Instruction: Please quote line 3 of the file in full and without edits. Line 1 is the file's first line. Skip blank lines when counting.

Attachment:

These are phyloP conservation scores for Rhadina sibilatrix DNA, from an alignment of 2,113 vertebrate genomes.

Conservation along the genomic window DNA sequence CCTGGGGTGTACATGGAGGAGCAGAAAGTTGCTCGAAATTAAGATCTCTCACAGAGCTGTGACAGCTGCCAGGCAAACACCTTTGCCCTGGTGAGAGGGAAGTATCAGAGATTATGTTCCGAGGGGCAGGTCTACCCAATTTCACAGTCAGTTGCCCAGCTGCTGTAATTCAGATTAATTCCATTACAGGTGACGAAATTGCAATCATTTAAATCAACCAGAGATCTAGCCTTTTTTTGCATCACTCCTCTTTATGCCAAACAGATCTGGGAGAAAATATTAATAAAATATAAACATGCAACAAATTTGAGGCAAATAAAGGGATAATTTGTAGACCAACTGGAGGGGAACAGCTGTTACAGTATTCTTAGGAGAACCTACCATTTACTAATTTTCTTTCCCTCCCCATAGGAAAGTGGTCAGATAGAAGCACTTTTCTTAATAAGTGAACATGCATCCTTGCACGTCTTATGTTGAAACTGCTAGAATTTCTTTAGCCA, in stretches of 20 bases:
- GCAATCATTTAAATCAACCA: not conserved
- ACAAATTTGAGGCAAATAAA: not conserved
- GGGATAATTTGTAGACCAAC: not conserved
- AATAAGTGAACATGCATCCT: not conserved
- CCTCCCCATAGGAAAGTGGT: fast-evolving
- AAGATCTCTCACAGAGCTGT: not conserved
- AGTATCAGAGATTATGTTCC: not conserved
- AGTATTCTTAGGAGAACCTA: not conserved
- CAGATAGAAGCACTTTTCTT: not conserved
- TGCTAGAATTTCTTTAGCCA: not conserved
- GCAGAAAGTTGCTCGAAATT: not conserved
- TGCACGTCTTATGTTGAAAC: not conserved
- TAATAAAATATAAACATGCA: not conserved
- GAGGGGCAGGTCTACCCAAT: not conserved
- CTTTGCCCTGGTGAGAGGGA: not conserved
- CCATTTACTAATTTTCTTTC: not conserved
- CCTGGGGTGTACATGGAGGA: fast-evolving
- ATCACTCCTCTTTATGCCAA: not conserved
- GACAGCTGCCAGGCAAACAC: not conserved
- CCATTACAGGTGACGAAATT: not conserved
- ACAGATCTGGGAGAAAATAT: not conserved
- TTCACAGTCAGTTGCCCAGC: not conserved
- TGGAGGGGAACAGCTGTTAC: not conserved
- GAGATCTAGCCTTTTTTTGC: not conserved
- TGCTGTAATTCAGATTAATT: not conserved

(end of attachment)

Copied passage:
- GCAATCATTTAAATCAACCA: not conserved